Seagrasses, salt marshes and mangroves are important carbon sinks in our coastal ecosystems, with a fast rate of sequestration over long timescales.
Mangrove blue carbon at higher risk of microplastic pollution

Earth's oceans and coastal ecosystems are a major sink for carbon storage, known as blue carbon. Sequestration of carbon is vitally important in the fight against climate change as it 'locks away' this molecule, alleviating pressure on greenhouse gas-induced warming. Seagrasses, salt marshes and mangroves are important carbon sinks in our coastal ecosystems, with a fast rate of sequestration over long timescales. However, anthropogenic activities are threatening their survival, posing a risk of damaging these areas, resulting in the release of carbon back into the atmosphere to contribute to climate warming once more.

Microplastic pollution (particles <5 mm diameter) is one such issue affecting mangroves in particular. These tiny fragments can be of primary origin, such as microbeads used in personal care products like face washes and even toothpaste, or secondary from the decomposition of larger plastic pieces, such as water bottles and plastic bags.

Previous research has estimated that up to 12.7 million tons of plastic pollution entered the oceans in 2010, which is expected to have doubled by 2025 without appropriate intervention, and is carried globally via wind and currents.

Associate Professor Peng Zhang, of Guangdong Ocean University, China, and colleagues investigated the mangroves of the semi-enclosed Zhanjiang Bay, China, to determine the impact of microplastic accumulation on their ability to store carbon in new research published in Frontiers in Marine Science.

As highly productive ecosystems with high sedimentation rates and well-developed root systems, mangroves have been found to be a crucial component of blue carbon sequestration—covering just 0.5% of global coastal areas but being able to store 5% of total global carbon.

The research team investigated the abundance, composition and diversity of microplastics between sediments both within and adjacent to mangroves at five locations within the bay. The bay is fed by the Nanliu, Lvtang and Suixi rivers, which are in close proximity to Zhanjiang city and industrial plants along its course, being known for heavy urban sewage and agricultural runoff pollution. Two additional sampling locations included in the study are the Sino-Australian Garden tourist attraction and Potou Primary School.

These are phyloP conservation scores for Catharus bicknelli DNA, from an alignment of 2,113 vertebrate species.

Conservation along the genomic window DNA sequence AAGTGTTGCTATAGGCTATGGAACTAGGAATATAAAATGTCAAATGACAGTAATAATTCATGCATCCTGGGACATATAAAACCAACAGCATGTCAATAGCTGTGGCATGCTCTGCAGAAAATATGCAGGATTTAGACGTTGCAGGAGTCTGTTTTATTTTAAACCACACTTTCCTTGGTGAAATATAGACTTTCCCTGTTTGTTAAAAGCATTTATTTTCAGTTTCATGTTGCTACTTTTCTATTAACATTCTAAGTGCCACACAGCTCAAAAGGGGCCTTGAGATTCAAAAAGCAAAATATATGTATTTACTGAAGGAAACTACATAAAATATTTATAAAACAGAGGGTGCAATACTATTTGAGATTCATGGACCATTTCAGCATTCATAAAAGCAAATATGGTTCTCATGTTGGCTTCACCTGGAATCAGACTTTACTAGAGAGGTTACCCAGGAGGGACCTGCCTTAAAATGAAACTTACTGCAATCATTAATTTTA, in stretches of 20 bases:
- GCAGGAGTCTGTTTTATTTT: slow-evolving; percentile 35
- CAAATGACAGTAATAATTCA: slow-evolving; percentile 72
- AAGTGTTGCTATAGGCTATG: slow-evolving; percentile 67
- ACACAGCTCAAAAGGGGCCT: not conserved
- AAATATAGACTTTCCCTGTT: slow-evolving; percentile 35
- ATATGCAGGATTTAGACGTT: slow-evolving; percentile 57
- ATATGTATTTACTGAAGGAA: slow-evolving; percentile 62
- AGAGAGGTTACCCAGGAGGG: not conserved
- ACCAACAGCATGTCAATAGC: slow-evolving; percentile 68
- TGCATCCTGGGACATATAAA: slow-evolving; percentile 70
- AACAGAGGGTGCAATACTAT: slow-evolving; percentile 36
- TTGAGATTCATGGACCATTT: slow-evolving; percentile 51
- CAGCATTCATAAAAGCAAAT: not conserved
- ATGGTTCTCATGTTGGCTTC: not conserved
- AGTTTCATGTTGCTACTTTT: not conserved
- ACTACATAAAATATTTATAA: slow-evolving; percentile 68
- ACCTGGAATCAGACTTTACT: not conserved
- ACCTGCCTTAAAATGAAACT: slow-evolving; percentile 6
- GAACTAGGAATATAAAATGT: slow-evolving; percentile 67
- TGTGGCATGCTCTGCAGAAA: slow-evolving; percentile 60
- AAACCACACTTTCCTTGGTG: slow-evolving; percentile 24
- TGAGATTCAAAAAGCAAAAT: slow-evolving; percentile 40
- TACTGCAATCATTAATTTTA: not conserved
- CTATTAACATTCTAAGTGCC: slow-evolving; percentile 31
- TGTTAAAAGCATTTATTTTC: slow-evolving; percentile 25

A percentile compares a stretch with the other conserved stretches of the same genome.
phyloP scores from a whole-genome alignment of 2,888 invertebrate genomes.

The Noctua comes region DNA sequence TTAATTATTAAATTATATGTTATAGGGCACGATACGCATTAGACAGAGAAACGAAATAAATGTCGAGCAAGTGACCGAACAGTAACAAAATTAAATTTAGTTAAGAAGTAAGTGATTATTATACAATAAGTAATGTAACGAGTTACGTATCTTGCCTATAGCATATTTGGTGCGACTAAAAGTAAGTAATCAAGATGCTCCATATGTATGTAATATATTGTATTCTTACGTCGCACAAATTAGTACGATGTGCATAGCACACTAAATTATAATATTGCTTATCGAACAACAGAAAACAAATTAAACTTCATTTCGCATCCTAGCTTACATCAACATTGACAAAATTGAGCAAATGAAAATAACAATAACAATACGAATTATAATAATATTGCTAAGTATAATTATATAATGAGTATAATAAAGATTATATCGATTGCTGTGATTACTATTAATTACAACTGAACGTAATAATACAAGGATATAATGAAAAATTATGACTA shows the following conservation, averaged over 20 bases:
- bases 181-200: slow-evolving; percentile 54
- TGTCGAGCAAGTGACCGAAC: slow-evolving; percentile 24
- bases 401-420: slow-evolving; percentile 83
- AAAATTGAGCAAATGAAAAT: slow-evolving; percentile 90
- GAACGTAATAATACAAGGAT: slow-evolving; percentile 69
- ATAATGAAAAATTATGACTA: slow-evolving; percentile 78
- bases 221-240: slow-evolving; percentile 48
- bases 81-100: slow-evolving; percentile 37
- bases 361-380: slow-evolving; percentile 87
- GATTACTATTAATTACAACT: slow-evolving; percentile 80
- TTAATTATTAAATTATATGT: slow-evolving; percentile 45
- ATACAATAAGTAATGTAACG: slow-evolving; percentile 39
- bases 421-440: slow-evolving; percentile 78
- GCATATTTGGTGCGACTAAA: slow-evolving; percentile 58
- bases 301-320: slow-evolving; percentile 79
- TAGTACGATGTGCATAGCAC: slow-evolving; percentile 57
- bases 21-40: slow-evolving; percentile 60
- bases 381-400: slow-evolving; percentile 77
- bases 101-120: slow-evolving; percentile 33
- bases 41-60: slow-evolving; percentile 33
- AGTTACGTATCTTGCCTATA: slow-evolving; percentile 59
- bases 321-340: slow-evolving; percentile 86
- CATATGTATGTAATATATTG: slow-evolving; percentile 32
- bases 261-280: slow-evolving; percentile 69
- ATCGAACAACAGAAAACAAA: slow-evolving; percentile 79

Percentage variation in size, color and shape of microplastics from mangrove and non-mangrove samples at five stations in Zhanjiang Bay. Credit: Zhang et al. 2024.
Identifying individual microplastics using a microscope, the scientists found a considerable increase in their accumulation in the mangroves, with a mean of 618.17 ± 71.75 items/kg, 1.6 times the number of particles in non-mangrove sediments at 263.67 ± 85.25 items/kg.

The highest number of microplastics were recovered from non-mangrove samples taken along the Nanliu River, while those from mangroves predominated in Sino-Australian Garden samples. The latter scenario is postulated to be due to insufficient containment and removal of plastic waste from tourists, therefore being exposed to weathering, causing the decomposition of larger plastic items, particularly from food and beverage waste.

Identifying samples up to 5,000 µm, the most common microplastic size across all samples was 100–330 µm, with over half being <500 µm. While 12 colors were identified in the samples, five were most prevalent in the non-mangrove samples, these being green (~22%), black (~17%), transparent (~17%), blue (~15%) and multicolor (~15%).

Comparatively, the mangrove samples were instead dominated by multicolor microplastics (~28%), followed by transparent (~16%) and blue (~10%). Many of the colored fragments and fibers are thought to derive from domestic activities, such as textile washing, while transparent fragments are likely from plastic bags.

In both sediment types, microplastic fragments were most abundant, being ~49% and ~70% for non-mangrove and mangrove samples respectively, followed by fibers at ~37% and ~12% respectively. The prevalence of fragments is attributed to be from items used in the fishing industry, such as nets.

Dr. Zhang and colleagues found that there was no significant change in particulate organic carbon in line with microplastic particle accumulation in this particular bay, but stress that this is likely due to their sampling intensity and that they therefore plan to conduct further research to support this pattern that has been identified in other mangroves globally. They did however find a trend of higher organic carbon in mangrove samples compared to non-mangrove sediments.

Despite this, the research is important as microplastic accumulation disrupts oxygen uptake and nutrient supply to mangroves, threatening their growth and expansion, and therefore their ability to convert atmospheric carbon to organic carbon via photosynthesis, exacerbating climate change further. They also pose a risk to organisms inhabiting these environments, ingesting the microplastics and causing health issues or death, as well as accumulating further through the food chain.

As such, continued strategies to mitigate against new and existing plastic pollution are paramount to combating the effects of anthropogenic activities and securing the longevity of natural carbon sink reservoirs.



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